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It’s been a particularly fun 2012 so far … at the KWS, Prokofiev 5 and Brahms Violin concerto with Vadim Gluzman, who is the best; an all-Zappa concert with concert:nova in Cincinnati; 7 hours on Radio Wales in one day with the BBC NOW; the complete Mother Goose at New World; and back at the KWS, more Mother Goose, Bolero, a Nico Muhly commission and premiere, and Jason Vieaux, who is great, playing Rodrigo.

But can we talk about Ravel for just a minute? There was a lot of discussion this week about Mother Goose. It was nice to know that other people besides me think that the last movement of Mother Goose is the best thing ever. It completely changed my life the first time I heard it. It raised the bar for what music can do. What’s great about it? The sustained, tender and beautiful sound throughout, the Bach-worthy voice leading, the mix of joy, nostalgia and regret, the yearning solos in the violin and viola, the countdown in the 2nd horn and harp leading to the final climax, the extra, transcendent moment at the end when the percusion stops and the strings and winds play on, unwilling to let go. Is there a better three minutes of orchestral music?

After Mother Goose, we played Nico’s piece, which was great. If you didn’t get to hear it in Seattle, Winnipeg, or here in KW, I hope you can hear it soon. It’s called So Far So Good. Nico and I did a bunch of talks together around the concerts and one thing really struck me in particular. Talking about his connection to liturgical music and how it plays out in his own work, Nico described the music really being about a series of small changes alluding to something greater and unspecific. In religious terms, some greater mystery. I think this piece did that very well. It left me with a certain feeling and many players in the orchestra felt the same — it left us with something to contemplate. I also appreciate the opportunites in Nico’s music to be expressive. There’s weight and meaning to each pitch, and that’s what we’ve worked so hard to bring out as musicians — to make the music speak.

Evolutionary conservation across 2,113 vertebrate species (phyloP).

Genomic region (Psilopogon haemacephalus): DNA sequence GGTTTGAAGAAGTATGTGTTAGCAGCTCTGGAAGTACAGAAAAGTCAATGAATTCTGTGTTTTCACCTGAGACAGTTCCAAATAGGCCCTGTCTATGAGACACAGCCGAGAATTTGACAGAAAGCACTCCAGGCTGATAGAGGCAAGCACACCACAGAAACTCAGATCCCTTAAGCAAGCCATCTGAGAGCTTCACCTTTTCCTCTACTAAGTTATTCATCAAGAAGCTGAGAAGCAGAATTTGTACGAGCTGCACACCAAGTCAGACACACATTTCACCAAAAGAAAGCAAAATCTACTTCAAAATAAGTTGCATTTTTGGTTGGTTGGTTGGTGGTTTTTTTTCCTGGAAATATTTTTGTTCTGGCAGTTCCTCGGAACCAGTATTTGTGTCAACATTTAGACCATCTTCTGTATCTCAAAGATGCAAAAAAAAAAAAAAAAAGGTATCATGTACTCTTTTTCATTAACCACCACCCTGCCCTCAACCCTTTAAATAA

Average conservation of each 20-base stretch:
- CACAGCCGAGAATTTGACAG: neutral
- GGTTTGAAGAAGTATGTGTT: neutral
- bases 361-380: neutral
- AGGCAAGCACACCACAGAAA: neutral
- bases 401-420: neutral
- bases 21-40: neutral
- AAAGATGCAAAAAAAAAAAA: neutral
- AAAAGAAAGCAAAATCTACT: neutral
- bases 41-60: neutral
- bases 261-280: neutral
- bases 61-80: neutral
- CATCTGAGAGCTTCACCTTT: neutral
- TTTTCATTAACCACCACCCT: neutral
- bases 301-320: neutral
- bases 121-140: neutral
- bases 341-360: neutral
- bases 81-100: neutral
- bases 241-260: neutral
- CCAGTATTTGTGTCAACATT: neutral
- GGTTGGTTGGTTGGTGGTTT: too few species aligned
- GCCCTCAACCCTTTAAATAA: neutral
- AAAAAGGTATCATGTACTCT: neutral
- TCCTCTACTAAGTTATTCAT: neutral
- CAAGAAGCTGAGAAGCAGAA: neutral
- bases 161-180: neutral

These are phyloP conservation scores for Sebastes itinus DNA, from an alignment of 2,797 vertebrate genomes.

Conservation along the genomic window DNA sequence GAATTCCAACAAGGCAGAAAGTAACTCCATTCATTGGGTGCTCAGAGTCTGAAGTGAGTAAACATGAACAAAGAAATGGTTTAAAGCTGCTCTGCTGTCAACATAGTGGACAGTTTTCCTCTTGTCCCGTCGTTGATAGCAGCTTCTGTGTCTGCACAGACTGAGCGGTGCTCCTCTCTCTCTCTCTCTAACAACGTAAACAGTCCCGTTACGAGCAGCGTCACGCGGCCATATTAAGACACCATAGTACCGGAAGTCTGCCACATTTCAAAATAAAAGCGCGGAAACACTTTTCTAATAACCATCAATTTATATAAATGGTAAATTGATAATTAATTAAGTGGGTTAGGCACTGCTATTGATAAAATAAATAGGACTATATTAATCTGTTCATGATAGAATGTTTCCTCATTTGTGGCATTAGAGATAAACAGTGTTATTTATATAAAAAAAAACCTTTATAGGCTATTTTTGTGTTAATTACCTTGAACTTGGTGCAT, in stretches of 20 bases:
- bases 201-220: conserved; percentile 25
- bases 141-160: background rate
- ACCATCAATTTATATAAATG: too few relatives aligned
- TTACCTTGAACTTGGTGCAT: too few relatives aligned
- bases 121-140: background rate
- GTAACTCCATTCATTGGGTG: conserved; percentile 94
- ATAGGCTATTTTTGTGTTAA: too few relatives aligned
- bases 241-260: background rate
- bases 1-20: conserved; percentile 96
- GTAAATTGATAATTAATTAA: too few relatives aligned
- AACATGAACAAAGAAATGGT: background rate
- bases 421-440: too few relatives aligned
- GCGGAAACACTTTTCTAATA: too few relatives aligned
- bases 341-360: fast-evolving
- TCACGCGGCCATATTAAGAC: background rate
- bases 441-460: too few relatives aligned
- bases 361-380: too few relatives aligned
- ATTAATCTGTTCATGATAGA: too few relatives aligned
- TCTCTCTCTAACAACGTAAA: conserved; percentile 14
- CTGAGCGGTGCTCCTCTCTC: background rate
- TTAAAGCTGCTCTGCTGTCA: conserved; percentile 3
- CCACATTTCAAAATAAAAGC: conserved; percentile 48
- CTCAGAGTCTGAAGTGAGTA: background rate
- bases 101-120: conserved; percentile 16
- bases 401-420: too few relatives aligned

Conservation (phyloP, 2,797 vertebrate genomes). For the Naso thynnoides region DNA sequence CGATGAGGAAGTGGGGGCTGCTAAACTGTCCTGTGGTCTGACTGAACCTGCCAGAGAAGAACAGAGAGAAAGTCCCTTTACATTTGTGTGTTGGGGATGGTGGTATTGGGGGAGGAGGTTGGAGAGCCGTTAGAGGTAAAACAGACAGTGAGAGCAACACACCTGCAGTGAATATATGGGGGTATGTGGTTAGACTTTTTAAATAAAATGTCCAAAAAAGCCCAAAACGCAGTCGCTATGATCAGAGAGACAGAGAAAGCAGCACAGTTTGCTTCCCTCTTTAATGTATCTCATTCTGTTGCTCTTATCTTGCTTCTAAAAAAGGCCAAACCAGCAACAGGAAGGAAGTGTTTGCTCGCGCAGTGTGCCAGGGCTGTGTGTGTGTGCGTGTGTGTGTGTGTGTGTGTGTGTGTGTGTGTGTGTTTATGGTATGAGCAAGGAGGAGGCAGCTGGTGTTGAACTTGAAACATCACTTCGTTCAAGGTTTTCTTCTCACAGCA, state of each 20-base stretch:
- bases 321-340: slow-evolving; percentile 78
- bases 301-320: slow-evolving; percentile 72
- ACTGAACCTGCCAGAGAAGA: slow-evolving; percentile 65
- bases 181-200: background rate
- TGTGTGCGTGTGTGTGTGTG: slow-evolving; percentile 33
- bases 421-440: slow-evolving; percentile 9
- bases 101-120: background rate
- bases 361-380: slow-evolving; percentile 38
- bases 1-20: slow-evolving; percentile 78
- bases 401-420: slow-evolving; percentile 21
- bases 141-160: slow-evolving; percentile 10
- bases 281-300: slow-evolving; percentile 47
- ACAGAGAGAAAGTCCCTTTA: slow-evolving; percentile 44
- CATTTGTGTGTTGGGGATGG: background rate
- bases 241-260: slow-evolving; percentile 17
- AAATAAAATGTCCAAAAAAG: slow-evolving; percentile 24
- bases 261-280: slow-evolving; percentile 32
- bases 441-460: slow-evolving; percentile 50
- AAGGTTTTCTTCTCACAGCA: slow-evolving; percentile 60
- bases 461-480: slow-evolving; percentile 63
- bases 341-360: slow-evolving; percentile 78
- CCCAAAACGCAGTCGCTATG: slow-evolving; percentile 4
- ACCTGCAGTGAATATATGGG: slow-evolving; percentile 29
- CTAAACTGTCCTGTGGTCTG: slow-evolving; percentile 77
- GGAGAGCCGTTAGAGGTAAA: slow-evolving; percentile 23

Speaking of greater mysteries, this coming week is our collaboration with the Institute for Quantum computing on our Intersections Series. More about that soon, but this project was two years in the making and I’m excited about it. What I can tell you right now is that there is Mozart, Webern, Ives, Cage, Brant, and Xenakis involved.